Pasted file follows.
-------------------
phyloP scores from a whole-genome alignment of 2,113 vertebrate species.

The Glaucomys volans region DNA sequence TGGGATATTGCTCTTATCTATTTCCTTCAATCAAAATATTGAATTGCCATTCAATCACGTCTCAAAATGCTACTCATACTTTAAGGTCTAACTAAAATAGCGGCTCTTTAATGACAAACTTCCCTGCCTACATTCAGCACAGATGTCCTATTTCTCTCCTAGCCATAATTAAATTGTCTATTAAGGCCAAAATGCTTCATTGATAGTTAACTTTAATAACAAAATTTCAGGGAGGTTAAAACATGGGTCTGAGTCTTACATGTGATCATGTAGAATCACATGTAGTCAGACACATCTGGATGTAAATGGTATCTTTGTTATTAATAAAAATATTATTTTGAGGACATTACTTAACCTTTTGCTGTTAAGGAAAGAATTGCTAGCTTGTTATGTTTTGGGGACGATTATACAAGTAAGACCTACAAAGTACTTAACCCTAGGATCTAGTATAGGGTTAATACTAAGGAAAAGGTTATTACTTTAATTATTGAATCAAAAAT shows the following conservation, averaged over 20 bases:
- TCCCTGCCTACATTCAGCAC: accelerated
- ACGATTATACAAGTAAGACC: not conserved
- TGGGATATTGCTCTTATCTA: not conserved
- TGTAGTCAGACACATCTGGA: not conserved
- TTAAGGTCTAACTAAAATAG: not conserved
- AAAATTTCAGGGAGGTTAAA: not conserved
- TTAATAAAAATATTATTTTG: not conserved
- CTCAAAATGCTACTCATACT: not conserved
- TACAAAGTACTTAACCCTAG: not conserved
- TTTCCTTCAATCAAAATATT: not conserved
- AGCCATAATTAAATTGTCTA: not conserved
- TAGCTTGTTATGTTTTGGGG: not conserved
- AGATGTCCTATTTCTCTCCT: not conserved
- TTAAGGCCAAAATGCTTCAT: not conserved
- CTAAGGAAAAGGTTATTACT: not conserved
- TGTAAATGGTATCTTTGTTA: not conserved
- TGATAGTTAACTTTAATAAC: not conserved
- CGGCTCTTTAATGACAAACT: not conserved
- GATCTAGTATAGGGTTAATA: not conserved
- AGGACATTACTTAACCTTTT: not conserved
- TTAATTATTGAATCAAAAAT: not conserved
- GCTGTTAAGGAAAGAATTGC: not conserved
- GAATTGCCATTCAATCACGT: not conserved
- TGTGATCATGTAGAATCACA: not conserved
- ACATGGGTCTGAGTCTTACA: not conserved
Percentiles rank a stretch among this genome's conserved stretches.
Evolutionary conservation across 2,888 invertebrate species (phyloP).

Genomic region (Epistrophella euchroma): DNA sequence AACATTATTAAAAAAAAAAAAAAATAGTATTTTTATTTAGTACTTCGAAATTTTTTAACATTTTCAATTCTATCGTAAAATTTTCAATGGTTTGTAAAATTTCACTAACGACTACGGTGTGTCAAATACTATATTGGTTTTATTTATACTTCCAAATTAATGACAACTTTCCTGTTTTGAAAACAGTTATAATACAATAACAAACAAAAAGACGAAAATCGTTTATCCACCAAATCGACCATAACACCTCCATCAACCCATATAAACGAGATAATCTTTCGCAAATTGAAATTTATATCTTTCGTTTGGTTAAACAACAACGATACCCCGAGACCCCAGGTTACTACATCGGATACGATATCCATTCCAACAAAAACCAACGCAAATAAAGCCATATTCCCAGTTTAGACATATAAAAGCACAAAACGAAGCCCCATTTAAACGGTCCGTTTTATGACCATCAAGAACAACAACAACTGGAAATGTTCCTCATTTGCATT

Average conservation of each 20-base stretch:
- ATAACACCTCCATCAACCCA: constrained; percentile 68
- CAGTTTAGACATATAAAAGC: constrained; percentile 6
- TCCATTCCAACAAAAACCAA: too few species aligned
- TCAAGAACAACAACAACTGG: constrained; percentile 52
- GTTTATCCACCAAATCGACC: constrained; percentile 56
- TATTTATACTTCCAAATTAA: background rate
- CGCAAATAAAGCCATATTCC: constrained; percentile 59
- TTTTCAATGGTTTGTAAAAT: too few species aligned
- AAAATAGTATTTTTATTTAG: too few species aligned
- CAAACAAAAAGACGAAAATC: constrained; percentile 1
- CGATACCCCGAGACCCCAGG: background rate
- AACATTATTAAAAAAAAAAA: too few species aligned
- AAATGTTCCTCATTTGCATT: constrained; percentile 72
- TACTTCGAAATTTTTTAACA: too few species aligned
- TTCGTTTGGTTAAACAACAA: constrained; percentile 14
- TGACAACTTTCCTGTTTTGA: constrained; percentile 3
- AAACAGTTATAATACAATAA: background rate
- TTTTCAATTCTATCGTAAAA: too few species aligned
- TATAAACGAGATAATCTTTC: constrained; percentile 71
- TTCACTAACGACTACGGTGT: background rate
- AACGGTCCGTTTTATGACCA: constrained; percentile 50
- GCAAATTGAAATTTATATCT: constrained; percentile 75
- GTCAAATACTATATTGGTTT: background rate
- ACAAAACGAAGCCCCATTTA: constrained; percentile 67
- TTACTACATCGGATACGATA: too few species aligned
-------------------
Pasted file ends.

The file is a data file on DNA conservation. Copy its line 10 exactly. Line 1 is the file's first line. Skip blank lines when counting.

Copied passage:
- CTCAAAATGCTACTCATACT: not conserved